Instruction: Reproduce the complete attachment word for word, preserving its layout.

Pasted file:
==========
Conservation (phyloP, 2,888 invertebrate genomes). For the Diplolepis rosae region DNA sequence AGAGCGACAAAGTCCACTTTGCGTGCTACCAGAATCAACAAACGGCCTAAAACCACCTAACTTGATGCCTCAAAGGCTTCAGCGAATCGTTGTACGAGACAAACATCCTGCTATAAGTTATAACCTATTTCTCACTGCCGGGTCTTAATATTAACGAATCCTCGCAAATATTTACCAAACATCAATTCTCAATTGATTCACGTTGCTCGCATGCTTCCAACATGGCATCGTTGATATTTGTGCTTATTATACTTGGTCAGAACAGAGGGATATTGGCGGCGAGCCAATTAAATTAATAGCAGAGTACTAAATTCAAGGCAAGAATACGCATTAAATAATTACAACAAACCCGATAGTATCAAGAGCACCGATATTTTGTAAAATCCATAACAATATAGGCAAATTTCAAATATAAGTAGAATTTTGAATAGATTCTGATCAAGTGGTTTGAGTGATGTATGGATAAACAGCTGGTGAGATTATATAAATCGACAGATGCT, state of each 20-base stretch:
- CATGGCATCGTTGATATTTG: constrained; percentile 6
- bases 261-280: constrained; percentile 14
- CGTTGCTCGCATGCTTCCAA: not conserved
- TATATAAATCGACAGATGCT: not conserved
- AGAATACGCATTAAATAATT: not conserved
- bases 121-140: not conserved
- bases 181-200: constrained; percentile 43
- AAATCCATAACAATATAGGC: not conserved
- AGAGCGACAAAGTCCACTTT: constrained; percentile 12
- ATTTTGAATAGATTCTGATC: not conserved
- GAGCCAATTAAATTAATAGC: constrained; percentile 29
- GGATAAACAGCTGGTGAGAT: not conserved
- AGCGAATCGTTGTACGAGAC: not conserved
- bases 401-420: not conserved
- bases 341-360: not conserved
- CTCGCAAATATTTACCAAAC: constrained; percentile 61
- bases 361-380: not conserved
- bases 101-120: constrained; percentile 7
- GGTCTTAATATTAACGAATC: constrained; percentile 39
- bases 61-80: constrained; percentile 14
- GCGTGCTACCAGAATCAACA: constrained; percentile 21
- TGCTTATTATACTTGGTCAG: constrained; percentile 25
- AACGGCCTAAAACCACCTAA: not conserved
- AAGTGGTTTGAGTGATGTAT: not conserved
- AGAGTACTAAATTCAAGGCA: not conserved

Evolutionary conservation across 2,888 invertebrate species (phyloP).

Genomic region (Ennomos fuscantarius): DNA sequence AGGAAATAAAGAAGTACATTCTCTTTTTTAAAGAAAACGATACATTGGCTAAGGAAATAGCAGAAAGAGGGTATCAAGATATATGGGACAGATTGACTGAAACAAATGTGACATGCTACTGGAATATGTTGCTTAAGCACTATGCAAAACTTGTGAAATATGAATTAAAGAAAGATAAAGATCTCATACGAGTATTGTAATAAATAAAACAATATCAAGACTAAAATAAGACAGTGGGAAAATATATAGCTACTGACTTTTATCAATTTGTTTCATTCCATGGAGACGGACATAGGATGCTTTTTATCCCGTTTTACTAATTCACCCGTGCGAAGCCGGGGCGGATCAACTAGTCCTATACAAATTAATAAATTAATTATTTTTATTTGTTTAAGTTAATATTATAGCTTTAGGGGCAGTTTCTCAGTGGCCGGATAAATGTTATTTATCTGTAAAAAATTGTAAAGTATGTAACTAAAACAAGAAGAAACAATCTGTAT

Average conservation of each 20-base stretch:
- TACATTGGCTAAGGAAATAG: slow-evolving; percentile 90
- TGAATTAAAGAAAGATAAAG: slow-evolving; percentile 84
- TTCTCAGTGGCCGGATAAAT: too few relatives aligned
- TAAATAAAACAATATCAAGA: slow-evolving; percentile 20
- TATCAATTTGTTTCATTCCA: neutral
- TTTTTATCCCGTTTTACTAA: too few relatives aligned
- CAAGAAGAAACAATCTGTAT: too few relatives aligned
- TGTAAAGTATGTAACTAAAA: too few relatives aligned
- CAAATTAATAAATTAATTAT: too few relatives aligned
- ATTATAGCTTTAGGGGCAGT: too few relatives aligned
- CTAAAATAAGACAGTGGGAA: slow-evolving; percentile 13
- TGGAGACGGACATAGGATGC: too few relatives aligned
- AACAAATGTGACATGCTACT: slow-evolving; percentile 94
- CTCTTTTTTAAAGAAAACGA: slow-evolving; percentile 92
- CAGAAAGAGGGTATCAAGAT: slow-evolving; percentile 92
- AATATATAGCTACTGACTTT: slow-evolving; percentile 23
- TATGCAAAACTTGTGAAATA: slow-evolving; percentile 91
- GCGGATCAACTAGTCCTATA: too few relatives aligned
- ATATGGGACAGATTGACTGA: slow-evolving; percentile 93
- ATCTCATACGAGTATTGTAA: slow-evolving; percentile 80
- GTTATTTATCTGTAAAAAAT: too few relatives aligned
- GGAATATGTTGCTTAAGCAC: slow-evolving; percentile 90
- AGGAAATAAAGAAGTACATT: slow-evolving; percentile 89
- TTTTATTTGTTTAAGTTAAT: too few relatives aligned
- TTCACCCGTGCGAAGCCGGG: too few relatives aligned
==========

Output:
Conservation (phyloP, 2,888 invertebrate genomes). For the Diplolepis rosae region DNA sequence AGAGCGACAAAGTCCACTTTGCGTGCTACCAGAATCAACAAACGGCCTAAAACCACCTAACTTGATGCCTCAAAGGCTTCAGCGAATCGTTGTACGAGACAAACATCCTGCTATAAGTTATAACCTATTTCTCACTGCCGGGTCTTAATATTAACGAATCCTCGCAAATATTTACCAAACATCAATTCTCAATTGATTCACGTTGCTCGCATGCTTCCAACATGGCATCGTTGATATTTGTGCTTATTATACTTGGTCAGAACAGAGGGATATTGGCGGCGAGCCAATTAAATTAATAGCAGAGTACTAAATTCAAGGCAAGAATACGCATTAAATAATTACAACAAACCCGATAGTATCAAGAGCACCGATATTTTGTAAAATCCATAACAATATAGGCAAATTTCAAATATAAGTAGAATTTTGAATAGATTCTGATCAAGTGGTTTGAGTGATGTATGGATAAACAGCTGGTGAGATTATATAAATCGACAGATGCT, state of each 20-base stretch:
- CATGGCATCGTTGATATTTG: constrained; percentile 6
- bases 261-280: constrained; percentile 14
- CGTTGCTCGCATGCTTCCAA: not conserved
- TATATAAATCGACAGATGCT: not conserved
- AGAATACGCATTAAATAATT: not conserved
- bases 121-140: not conserved
- bases 181-200: constrained; percentile 43
- AAATCCATAACAATATAGGC: not conserved
- AGAGCGACAAAGTCCACTTT: constrained; percentile 12
- ATTTTGAATAGATTCTGATC: not conserved
- GAGCCAATTAAATTAATAGC: constrained; percentile 29
- GGATAAACAGCTGGTGAGAT: not conserved
- AGCGAATCGTTGTACGAGAC: not conserved
- bases 401-420: not conserved
- bases 341-360: not conserved
- CTCGCAAATATTTACCAAAC: constrained; percentile 61
- bases 361-380: not conserved
- bases 101-120: constrained; percentile 7
- GGTCTTAATATTAACGAATC: constrained; percentile 39
- bases 61-80: constrained; percentile 14
- GCGTGCTACCAGAATCAACA: constrained; percentile 21
- TGCTTATTATACTTGGTCAG: constrained; percentile 25
- AACGGCCTAAAACCACCTAA: not conserved
- AAGTGGTTTGAGTGATGTAT: not conserved
- AGAGTACTAAATTCAAGGCA: not conserved

Evolutionary conservation across 2,888 invertebrate species (phyloP).

Genomic region (Ennomos fuscantarius): DNA sequence AGGAAATAAAGAAGTACATTCTCTTTTTTAAAGAAAACGATACATTGGCTAAGGAAATAGCAGAAAGAGGGTATCAAGATATATGGGACAGATTGACTGAAACAAATGTGACATGCTACTGGAATATGTTGCTTAAGCACTATGCAAAACTTGTGAAATATGAATTAAAGAAAGATAAAGATCTCATACGAGTATTGTAATAAATAAAACAATATCAAGACTAAAATAAGACAGTGGGAAAATATATAGCTACTGACTTTTATCAATTTGTTTCATTCCATGGAGACGGACATAGGATGCTTTTTATCCCGTTTTACTAATTCACCCGTGCGAAGCCGGGGCGGATCAACTAGTCCTATACAAATTAATAAATTAATTATTTTTATTTGTTTAAGTTAATATTATAGCTTTAGGGGCAGTTTCTCAGTGGCCGGATAAATGTTATTTATCTGTAAAAAATTGTAAAGTATGTAACTAAAACAAGAAGAAACAATCTGTAT

Average conservation of each 20-base stretch:
- TACATTGGCTAAGGAAATAG: slow-evolving; percentile 90
- TGAATTAAAGAAAGATAAAG: slow-evolving; percentile 84
- TTCTCAGTGGCCGGATAAAT: too few relatives aligned
- TAAATAAAACAATATCAAGA: slow-evolving; percentile 20
- TATCAATTTGTTTCATTCCA: neutral
- TTTTTATCCCGTTTTACTAA: too few relatives aligned
- CAAGAAGAAACAATCTGTAT: too few relatives aligned
- TGTAAAGTATGTAACTAAAA: too few relatives aligned
- CAAATTAATAAATTAATTAT: too few relatives aligned
- ATTATAGCTTTAGGGGCAGT: too few relatives aligned
- CTAAAATAAGACAGTGGGAA: slow-evolving; percentile 13
- TGGAGACGGACATAGGATGC: too few relatives aligned
- AACAAATGTGACATGCTACT: slow-evolving; percentile 94
- CTCTTTTTTAAAGAAAACGA: slow-evolving; percentile 92
- CAGAAAGAGGGTATCAAGAT: slow-evolving; percentile 92
- AATATATAGCTACTGACTTT: slow-evolving; percentile 23
- TATGCAAAACTTGTGAAATA: slow-evolving; percentile 91
- GCGGATCAACTAGTCCTATA: too few relatives aligned
- ATATGGGACAGATTGACTGA: slow-evolving; percentile 93
- ATCTCATACGAGTATTGTAA: slow-evolving; percentile 80
- GTTATTTATCTGTAAAAAAT: too few relatives aligned
- GGAATATGTTGCTTAAGCAC: slow-evolving; percentile 90
- AGGAAATAAAGAAGTACATT: slow-evolving; percentile 89
- TTTTATTTGTTTAAGTTAAT: too few relatives aligned
- TTCACCCGTGCGAAGCCGGG: too few relatives aligned